Billy Collins, a former U.S. poet laureate, has a new book called The Rain in Portugal. He says that the title is an admission of his difficulties in constructing rhymes.
The rhyming possibilities of “Portugal” are much more limited than those of “Spain.” Yet, Collins finds a way capture the poetry of life in Portugal. Here’s an excerpt of the poem in which the title of the book appears.
“[…] instead of recalling today where it pours mostly in Spain I’m going to picture the rain in Portugal.
How it falls on the hillside vineyards, on the surface of the deep harbors where fishing boats are swaying.
And in the narrow alleys of the cities where three boys in t-shirts are kicking a soccer ball in the rain ignoring the window cries of their mothers.”
The most revered noble in the kingdom of Algarve does not own land or royal charters. Dom Rodrigo is a dessert that has been produced since the 18th century. It looks like a gift, wrapped in colored foil and tied with a ribbon.
Alchemists all over the world tried to turn lead into gold. In Algarve, cooks tried to turn eggs, sugar, cinnamon and almonds into joy. And they succeeded!
We had lunch at the São Lourenço do Barrocal restaurant in a beautiful room overlooking the fields. The house wines, produced on the property by Susana Esteban, a Spanish enologist who fell in love with Portugal, are interesting and full of character.
The food is simple but delicious. We tried the grilled beef with “migas” and the wild boar. The desserts are delightful: traditional “gadanhas,” lemon and olive oil pudding, and a cake made with nuts and honey.
The highlight of the meal was the marinated partridge. The texture was perfect and each bite had layers of tangy vinegar and wholesome olive oil.
We were reminded of Saint Teresa of Ávila who once accepted an invitation to eat partridges. When people expressed surprise that a nun known for her poverty vows agreed to a luxurious meal, Teresa explained that “santidad es santidad mas perdices son perdices,” meaning sainthood is great but so are partridges.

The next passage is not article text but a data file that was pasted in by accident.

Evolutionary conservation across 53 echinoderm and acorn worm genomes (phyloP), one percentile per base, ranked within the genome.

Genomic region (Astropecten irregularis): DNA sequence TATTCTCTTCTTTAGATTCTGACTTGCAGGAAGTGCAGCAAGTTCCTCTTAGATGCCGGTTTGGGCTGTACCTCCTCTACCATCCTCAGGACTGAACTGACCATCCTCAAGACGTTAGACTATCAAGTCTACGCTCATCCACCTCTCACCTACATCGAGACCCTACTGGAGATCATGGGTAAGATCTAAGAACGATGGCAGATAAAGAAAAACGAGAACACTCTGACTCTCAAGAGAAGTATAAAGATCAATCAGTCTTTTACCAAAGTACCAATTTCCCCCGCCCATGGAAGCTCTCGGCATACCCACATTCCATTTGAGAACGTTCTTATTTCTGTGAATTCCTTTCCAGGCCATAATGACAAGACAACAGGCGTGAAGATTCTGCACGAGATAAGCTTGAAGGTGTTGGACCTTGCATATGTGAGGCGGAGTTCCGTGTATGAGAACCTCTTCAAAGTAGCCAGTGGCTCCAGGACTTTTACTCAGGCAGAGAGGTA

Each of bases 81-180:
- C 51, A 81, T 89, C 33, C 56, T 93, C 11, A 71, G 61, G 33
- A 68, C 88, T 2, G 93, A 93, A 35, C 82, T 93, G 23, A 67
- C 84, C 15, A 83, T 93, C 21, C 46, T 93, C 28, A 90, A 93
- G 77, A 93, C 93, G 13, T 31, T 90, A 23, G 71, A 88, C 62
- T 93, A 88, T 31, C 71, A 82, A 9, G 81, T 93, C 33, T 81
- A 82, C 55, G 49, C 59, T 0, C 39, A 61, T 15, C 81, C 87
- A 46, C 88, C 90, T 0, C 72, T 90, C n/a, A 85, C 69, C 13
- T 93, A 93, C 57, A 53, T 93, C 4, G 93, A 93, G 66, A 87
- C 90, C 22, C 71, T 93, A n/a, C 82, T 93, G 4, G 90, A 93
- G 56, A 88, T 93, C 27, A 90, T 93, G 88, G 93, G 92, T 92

The partridges at São Lourenço do Barrocal are prepared according to a recipe written by the great-grand mother of the owner of the estate, José António Uva. The recipe is on display in the dining room, next to a precious 1875 bottle of fortified wine from Reguengos de Monsaraz. It is a privilege to share this treasured recipe from the heart of Alentejo with you, dear reader:
Cut the partridge in pieces and cook it in strong white wine vinegar, olive oil, a small amount of water, and plenty of onion slices (use more olive oil than water). Season with whole black peppercorns, cloves and bay leafs. When the partridge is cooked, remove it from the pot and place it in a deep dish. Reduce the sauce left in the pot, strain it and pour it over the partridge.
Click here for the web site of São Lourenço do Barrocal.
We hope the gods of the sea will forgive us, but São Lourenço do Barrocal made us forget the ocean and its waves. We were dazzled by the exuberant fields covered with white daffodils, surrounded by the simple elegance of the old farm buildings.
São Lourenço has been in the family of its current owner, José António Uva, since the 19th century. It once employed 50 families who lived and worked on the farm. The estate was occupied in 1975, the year in which José António was born, as part of the wave of expropriations that followed the 1974 revolution. After the property was returned to the Uva family in 1984, the abandoned fields were replanted and the farm was brought back to life. But the buildings that once served as cellars and accommodation for the workers remained in ruins.
After studying in Paris and working in London, José António returned to Alentejo. While thinking about his future, he rebuilt a small house for his own use and a water tank that served as a swimming pool. He decided to devote four years to turning the estate into a hotel. Instead, the project took 14 years. Eight of these years were spent working with Eduardo Souto de Moura, the Pritzker laureate architect who oversaw the reconstruction project. Instead of using the property as a canvas to design new buildings, Souto de Moura followed a humble approach: he preserved and highlighted the beauty of the vernacular buildings that were there.
The interiors were decorated by José António’s wife, Ana Anahory. She used a wide range of artifacts, from antique agricultural implements to the heads of animals once hunted on the property. Her exuberance contrasts with the restraint of Souto Moura’s style. But, somehow, this creative tension works, making the space interesting and alive.